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he acted upon at the formation of the universe, different in its nature from Himself, and which, for brevity, may be called matter. This principle must have been co-existent with Himself from all eternity : for should we believe that He existed prior to matter, then we must believe that matter must be an emanation from Him; or, in other words, proceeded from His will, and being so, its qualities must be agreeable to the will of an all-powerful, foreknowing God; otherwise, we must stretch our faith to believe what there is no command or occasion for, that from the same fountain could flow sweet water and bitter, which Scripture says is impossible.
Now, if matter had the same qualities as the original, there could be no sin in the world; for, as matter emanated from God, so man emanated from matter, and could have nothing in his disposition, mind, or materials, disagreeable to, or different from, the Great Original. He could have no germ of corruption in Him, nor by possibility displease
Him, which would lead to the conclusion, that Revelation is a fable, and in the language of Pope to say, “whatever is, is right:" or, if we should continue by profession to believe in Scripture, and consider Him the author of every thing, we must, as a natural consequence, believe that He is capricious, tyrannical, and unjust, in punishing mankind with eternal torments for those dispositions and passions, which He had willed them, which were derived from Him, and congenial to Himself-a conclusion subversive of religion, order, and society.
On the contrary, the beginning of the Old Testament first mentions that God created the heavens and the earth, and afterwards, in the same chapter, shews that He created them from that which was without form, and void : for if He had created them in the beginning, and, by that, meaning prior to, or on the first day, how could it be
necessary to re-create them on the second and third days? The book opening with
the words, “ God created the beavens and the earth,” was to give the reader a sublime idea of the power of God, and to attract his attention to the manner in which they were created.
It appears from Scripture, that man disobeyed the commands of God, whether by the wiles of the serpent, or his own inherent corruption, is immaterial; but that he is now inferior in moral excellence to what he might be, and in that happiness which enlightened religion would produce, all have too much reason to lament. If man had been an emanation from the will of the Almighty, he could not have disobeyed, according to the Scriptures; he could not bave sinned, having no mixture of corruption in him ; but, being otherwise, we are told he disobeyed-that his disobedience of the command was sin, and as such met with its merited punishment.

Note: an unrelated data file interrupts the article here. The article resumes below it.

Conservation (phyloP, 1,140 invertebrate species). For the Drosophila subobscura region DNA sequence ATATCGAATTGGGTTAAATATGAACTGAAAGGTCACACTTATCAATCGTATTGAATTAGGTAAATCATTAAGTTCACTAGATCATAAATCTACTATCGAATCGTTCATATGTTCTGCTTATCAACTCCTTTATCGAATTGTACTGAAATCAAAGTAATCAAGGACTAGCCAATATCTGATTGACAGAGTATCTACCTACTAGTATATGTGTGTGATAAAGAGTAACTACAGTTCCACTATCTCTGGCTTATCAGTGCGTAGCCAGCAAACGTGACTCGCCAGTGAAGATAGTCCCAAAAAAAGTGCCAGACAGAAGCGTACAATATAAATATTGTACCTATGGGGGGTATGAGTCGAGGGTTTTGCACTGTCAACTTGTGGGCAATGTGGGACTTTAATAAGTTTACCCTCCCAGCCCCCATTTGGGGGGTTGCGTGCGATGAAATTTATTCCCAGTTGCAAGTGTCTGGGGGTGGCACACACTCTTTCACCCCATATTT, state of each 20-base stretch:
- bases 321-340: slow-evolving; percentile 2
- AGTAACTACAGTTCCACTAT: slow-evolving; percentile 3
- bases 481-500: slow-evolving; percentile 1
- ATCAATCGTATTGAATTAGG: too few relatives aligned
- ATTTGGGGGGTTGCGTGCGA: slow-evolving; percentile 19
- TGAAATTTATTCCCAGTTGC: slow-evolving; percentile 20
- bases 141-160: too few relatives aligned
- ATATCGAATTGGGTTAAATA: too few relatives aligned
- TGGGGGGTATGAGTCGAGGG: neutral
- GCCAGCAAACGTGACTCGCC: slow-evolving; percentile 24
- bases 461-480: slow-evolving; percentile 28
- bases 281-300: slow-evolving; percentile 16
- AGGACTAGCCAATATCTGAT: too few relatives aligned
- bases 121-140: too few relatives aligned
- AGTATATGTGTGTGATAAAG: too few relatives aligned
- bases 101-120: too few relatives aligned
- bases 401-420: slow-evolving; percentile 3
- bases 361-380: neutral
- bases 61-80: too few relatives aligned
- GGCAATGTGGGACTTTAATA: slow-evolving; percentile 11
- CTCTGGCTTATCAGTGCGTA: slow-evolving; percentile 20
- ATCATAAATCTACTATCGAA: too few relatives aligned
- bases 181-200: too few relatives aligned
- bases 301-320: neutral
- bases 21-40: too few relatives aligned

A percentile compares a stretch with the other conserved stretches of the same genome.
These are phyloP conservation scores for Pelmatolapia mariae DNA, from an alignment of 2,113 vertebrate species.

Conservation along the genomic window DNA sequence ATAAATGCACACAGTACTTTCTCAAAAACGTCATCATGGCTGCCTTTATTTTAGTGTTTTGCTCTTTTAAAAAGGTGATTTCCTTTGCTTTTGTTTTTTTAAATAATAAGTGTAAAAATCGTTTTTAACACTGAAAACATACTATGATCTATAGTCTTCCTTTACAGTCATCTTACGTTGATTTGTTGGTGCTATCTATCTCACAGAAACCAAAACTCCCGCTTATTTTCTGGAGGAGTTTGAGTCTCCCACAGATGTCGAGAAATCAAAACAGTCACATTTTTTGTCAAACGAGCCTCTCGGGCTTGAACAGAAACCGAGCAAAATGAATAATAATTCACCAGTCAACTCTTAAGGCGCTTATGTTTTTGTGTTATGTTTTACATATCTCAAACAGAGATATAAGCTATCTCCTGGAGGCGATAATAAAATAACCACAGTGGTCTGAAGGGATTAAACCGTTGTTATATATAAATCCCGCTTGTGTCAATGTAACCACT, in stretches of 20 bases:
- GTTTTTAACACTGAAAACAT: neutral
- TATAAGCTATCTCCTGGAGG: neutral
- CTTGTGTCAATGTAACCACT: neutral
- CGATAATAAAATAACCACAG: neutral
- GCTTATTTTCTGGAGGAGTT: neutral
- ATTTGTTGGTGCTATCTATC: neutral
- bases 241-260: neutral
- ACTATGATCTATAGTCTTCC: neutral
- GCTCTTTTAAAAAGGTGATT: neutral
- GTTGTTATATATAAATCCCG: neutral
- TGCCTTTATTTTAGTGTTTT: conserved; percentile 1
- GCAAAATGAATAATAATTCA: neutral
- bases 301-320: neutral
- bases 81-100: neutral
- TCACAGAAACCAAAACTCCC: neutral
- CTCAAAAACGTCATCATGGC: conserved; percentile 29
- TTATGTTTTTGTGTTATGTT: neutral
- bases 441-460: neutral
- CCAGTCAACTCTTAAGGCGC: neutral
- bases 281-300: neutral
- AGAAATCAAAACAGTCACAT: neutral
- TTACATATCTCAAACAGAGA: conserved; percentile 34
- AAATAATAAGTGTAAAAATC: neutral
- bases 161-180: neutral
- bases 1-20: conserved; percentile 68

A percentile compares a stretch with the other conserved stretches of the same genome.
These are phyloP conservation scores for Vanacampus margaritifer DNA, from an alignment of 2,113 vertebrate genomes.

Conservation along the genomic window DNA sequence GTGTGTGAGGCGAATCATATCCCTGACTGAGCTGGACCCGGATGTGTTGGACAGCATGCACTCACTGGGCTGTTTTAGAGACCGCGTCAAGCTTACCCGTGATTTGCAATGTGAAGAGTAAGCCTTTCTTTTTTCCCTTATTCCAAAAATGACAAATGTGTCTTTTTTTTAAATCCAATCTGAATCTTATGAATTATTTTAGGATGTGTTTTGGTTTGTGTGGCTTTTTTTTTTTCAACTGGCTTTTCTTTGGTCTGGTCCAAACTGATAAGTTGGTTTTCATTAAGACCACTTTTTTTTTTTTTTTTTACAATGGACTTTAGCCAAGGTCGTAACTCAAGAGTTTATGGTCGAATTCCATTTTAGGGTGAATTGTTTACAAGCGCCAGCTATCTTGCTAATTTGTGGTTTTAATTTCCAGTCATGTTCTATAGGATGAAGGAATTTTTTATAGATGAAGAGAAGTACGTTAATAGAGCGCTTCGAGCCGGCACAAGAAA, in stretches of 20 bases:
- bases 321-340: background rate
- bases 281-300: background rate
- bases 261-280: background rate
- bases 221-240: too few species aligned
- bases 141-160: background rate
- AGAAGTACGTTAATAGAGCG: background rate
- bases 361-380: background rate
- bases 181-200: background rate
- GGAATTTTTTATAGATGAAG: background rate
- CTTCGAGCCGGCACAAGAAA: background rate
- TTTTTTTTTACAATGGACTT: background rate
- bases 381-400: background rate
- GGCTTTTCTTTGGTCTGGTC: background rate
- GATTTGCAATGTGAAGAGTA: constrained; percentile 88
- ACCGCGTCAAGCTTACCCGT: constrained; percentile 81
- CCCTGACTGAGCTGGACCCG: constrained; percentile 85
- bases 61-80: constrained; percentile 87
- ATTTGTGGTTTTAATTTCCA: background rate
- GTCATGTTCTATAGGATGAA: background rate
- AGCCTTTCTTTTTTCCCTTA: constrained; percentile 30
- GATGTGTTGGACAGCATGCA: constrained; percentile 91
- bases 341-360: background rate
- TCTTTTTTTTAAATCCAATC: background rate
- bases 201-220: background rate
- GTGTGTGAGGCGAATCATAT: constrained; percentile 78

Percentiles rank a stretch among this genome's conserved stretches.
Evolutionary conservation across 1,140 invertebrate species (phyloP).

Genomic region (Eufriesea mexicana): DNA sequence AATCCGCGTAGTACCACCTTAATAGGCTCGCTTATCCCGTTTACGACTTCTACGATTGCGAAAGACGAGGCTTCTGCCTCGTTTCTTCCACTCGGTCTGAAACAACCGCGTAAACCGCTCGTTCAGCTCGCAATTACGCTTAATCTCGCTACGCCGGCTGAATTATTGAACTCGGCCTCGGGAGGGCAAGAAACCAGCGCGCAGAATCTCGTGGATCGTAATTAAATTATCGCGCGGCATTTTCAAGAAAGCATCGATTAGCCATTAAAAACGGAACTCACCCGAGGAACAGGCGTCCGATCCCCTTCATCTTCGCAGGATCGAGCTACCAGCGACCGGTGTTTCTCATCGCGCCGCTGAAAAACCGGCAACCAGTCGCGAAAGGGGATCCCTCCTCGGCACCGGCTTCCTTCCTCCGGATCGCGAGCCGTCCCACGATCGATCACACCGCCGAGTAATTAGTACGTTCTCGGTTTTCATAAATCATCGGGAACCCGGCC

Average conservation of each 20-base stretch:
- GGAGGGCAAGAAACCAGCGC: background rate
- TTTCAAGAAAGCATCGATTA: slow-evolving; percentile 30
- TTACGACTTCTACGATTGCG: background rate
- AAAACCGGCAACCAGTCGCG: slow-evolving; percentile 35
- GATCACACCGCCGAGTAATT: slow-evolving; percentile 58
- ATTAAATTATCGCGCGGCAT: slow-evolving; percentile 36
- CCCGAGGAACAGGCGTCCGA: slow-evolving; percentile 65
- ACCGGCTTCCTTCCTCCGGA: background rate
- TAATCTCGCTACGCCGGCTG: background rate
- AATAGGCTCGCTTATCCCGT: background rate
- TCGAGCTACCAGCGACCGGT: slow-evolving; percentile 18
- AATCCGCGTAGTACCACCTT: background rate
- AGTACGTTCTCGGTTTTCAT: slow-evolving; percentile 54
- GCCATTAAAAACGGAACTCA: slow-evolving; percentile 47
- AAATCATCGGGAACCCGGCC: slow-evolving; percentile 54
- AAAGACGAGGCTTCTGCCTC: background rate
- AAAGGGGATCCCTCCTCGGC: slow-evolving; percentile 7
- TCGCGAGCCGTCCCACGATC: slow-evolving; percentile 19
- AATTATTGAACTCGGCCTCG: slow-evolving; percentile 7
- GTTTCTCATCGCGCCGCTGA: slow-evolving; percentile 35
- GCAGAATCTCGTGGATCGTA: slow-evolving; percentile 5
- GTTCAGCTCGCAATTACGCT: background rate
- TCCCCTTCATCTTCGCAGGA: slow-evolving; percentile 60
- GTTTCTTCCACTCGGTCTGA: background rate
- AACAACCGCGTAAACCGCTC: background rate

If we believe that God is all-powerful and all-good, we must infer that He would have made man perfect, and free from sin and all possible degrees of moral weakness and corruption; and as the Scriptures, which give these attributes to Deity, say that the heart is deceitful above all things, and desperately wicked,” we must likewise infer that there is something in man which the Almighty fiat can only illume, but not eradicate; if this had not been the case, would the Almighty have been displeased with man, when He could have moulded him at His pleasure? or have given laws by Moses, when He could have made them unnecessary ?
The New Testament, Hebrews ii. 7, mentions the fall of the angels; and how can that reasonably be believed, unless we also believe that they were made a little higher than we were, and of the same materials;* and that, having more of the spirit of God than
If Scripture can be admitted as evidence, the Christian cannot consistently say that this is conjecture. See Genesis, chap. sviii. Abraham entertaineth three angels. Chap. xix., Lot entertaineth two angels, “ and they did eat.” Psalm xxviii. 25, &c. ; Heb. xiii. 2.
man had, they were less liable to err, and that their punishment was in proportion to their crime, which increased in the ratio of their knowledge ?-Christians, in general, when speaking of angels, call them pure spirits. Now, if they were altogether spirit, they must be of God, and could not err; and is it possible to believe, if they were an essence of the Almighty that they could have erred, or have done any thing to displease Him? If we use our reason, we must believe that they were not an essence but a compound. If we close our eyes and our ears, and
say it is a subject above our reason and comprehension, we have no right to look down upon the Hindoo, who may as well say the same of the Christian religion, as to its being above his comprehension, and remain with his early prejudices unaltered. It may likewise be argued that, if angels had any portion of matter in their composition, they would not be invisible ; but St. Paul, in speaking of the resurrection of the dead, saith that God giveth it a BODY